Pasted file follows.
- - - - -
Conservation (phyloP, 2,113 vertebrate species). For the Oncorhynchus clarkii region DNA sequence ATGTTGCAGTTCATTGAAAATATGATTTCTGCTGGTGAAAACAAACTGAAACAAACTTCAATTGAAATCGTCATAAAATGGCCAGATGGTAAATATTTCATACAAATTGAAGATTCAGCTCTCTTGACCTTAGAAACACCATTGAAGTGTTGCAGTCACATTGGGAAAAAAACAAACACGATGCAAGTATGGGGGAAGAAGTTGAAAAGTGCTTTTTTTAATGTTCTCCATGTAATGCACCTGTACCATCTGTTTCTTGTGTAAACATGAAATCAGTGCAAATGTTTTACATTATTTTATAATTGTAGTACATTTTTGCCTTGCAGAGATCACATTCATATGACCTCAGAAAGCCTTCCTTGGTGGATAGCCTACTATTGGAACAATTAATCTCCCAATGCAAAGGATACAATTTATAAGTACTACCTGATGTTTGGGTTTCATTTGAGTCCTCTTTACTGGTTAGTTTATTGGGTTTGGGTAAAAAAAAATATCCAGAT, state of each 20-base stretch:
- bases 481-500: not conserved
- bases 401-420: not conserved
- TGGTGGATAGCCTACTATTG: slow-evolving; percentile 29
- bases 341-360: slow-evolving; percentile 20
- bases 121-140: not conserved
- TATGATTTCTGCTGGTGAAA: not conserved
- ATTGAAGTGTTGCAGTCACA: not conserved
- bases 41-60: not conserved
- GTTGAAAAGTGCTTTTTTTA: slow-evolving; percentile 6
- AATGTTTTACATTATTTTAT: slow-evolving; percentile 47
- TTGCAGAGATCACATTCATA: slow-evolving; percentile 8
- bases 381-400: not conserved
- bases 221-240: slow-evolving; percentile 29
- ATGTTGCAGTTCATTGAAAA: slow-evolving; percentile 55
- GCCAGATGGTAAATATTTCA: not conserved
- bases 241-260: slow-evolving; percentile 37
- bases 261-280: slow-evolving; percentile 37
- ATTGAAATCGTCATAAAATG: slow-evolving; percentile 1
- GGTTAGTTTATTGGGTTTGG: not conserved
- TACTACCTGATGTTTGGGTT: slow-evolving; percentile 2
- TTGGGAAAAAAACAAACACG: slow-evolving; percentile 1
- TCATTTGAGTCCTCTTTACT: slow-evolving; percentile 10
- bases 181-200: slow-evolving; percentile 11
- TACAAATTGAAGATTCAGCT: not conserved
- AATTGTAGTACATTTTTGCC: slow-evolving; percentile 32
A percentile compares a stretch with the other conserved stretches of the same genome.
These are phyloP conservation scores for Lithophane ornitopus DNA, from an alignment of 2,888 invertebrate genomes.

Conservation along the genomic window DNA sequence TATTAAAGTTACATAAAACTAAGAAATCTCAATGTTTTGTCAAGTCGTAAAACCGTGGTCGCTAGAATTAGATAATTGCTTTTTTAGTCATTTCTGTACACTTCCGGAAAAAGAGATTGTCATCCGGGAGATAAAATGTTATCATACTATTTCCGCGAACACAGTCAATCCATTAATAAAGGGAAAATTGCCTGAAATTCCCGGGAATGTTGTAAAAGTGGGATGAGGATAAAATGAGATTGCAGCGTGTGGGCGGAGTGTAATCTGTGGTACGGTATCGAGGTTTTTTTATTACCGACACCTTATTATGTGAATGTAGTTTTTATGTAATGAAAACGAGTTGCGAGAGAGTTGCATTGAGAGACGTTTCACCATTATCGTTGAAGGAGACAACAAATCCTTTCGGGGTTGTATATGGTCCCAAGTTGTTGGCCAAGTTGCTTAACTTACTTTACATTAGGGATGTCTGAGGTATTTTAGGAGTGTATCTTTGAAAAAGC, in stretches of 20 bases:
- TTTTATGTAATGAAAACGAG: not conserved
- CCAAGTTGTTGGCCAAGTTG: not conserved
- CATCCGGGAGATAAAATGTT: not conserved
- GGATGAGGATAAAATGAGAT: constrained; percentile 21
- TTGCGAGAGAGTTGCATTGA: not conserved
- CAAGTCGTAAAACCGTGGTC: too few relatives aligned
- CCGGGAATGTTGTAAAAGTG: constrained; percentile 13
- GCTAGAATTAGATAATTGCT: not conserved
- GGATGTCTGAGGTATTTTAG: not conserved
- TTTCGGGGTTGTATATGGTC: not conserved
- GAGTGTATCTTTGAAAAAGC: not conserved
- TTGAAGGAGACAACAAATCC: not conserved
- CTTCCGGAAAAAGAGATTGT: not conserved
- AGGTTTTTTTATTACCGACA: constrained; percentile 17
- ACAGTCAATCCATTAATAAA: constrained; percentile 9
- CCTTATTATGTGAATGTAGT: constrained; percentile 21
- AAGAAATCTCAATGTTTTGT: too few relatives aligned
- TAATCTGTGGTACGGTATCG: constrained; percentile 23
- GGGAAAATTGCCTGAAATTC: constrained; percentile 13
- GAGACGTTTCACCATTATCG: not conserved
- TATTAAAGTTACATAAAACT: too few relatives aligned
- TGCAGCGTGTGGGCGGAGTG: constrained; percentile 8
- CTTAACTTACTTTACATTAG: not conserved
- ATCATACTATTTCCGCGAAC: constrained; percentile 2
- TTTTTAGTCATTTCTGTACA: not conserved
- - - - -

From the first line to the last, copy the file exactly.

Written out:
Conservation (phyloP, 2,113 vertebrate species). For the Oncorhynchus clarkii region DNA sequence ATGTTGCAGTTCATTGAAAATATGATTTCTGCTGGTGAAAACAAACTGAAACAAACTTCAATTGAAATCGTCATAAAATGGCCAGATGGTAAATATTTCATACAAATTGAAGATTCAGCTCTCTTGACCTTAGAAACACCATTGAAGTGTTGCAGTCACATTGGGAAAAAAACAAACACGATGCAAGTATGGGGGAAGAAGTTGAAAAGTGCTTTTTTTAATGTTCTCCATGTAATGCACCTGTACCATCTGTTTCTTGTGTAAACATGAAATCAGTGCAAATGTTTTACATTATTTTATAATTGTAGTACATTTTTGCCTTGCAGAGATCACATTCATATGACCTCAGAAAGCCTTCCTTGGTGGATAGCCTACTATTGGAACAATTAATCTCCCAATGCAAAGGATACAATTTATAAGTACTACCTGATGTTTGGGTTTCATTTGAGTCCTCTTTACTGGTTAGTTTATTGGGTTTGGGTAAAAAAAAATATCCAGAT, state of each 20-base stretch:
- bases 481-500: not conserved
- bases 401-420: not conserved
- TGGTGGATAGCCTACTATTG: slow-evolving; percentile 29
- bases 341-360: slow-evolving; percentile 20
- bases 121-140: not conserved
- TATGATTTCTGCTGGTGAAA: not conserved
- ATTGAAGTGTTGCAGTCACA: not conserved
- bases 41-60: not conserved
- GTTGAAAAGTGCTTTTTTTA: slow-evolving; percentile 6
- AATGTTTTACATTATTTTAT: slow-evolving; percentile 47
- TTGCAGAGATCACATTCATA: slow-evolving; percentile 8
- bases 381-400: not conserved
- bases 221-240: slow-evolving; percentile 29
- ATGTTGCAGTTCATTGAAAA: slow-evolving; percentile 55
- GCCAGATGGTAAATATTTCA: not conserved
- bases 241-260: slow-evolving; percentile 37
- bases 261-280: slow-evolving; percentile 37
- ATTGAAATCGTCATAAAATG: slow-evolving; percentile 1
- GGTTAGTTTATTGGGTTTGG: not conserved
- TACTACCTGATGTTTGGGTT: slow-evolving; percentile 2
- TTGGGAAAAAAACAAACACG: slow-evolving; percentile 1
- TCATTTGAGTCCTCTTTACT: slow-evolving; percentile 10
- bases 181-200: slow-evolving; percentile 11
- TACAAATTGAAGATTCAGCT: not conserved
- AATTGTAGTACATTTTTGCC: slow-evolving; percentile 32
A percentile compares a stretch with the other conserved stretches of the same genome.
These are phyloP conservation scores for Lithophane ornitopus DNA, from an alignment of 2,888 invertebrate genomes.

Conservation along the genomic window DNA sequence TATTAAAGTTACATAAAACTAAGAAATCTCAATGTTTTGTCAAGTCGTAAAACCGTGGTCGCTAGAATTAGATAATTGCTTTTTTAGTCATTTCTGTACACTTCCGGAAAAAGAGATTGTCATCCGGGAGATAAAATGTTATCATACTATTTCCGCGAACACAGTCAATCCATTAATAAAGGGAAAATTGCCTGAAATTCCCGGGAATGTTGTAAAAGTGGGATGAGGATAAAATGAGATTGCAGCGTGTGGGCGGAGTGTAATCTGTGGTACGGTATCGAGGTTTTTTTATTACCGACACCTTATTATGTGAATGTAGTTTTTATGTAATGAAAACGAGTTGCGAGAGAGTTGCATTGAGAGACGTTTCACCATTATCGTTGAAGGAGACAACAAATCCTTTCGGGGTTGTATATGGTCCCAAGTTGTTGGCCAAGTTGCTTAACTTACTTTACATTAGGGATGTCTGAGGTATTTTAGGAGTGTATCTTTGAAAAAGC, in stretches of 20 bases:
- TTTTATGTAATGAAAACGAG: not conserved
- CCAAGTTGTTGGCCAAGTTG: not conserved
- CATCCGGGAGATAAAATGTT: not conserved
- GGATGAGGATAAAATGAGAT: constrained; percentile 21
- TTGCGAGAGAGTTGCATTGA: not conserved
- CAAGTCGTAAAACCGTGGTC: too few relatives aligned
- CCGGGAATGTTGTAAAAGTG: constrained; percentile 13
- GCTAGAATTAGATAATTGCT: not conserved
- GGATGTCTGAGGTATTTTAG: not conserved
- TTTCGGGGTTGTATATGGTC: not conserved
- GAGTGTATCTTTGAAAAAGC: not conserved
- TTGAAGGAGACAACAAATCC: not conserved
- CTTCCGGAAAAAGAGATTGT: not conserved
- AGGTTTTTTTATTACCGACA: constrained; percentile 17
- ACAGTCAATCCATTAATAAA: constrained; percentile 9
- CCTTATTATGTGAATGTAGT: constrained; percentile 21
- AAGAAATCTCAATGTTTTGT: too few relatives aligned
- TAATCTGTGGTACGGTATCG: constrained; percentile 23
- GGGAAAATTGCCTGAAATTC: constrained; percentile 13
- GAGACGTTTCACCATTATCG: not conserved
- TATTAAAGTTACATAAAACT: too few relatives aligned
- TGCAGCGTGTGGGCGGAGTG: constrained; percentile 8
- CTTAACTTACTTTACATTAG: not conserved
- ATCATACTATTTCCGCGAAC: constrained; percentile 2
- TTTTTAGTCATTTCTGTACA: not conserved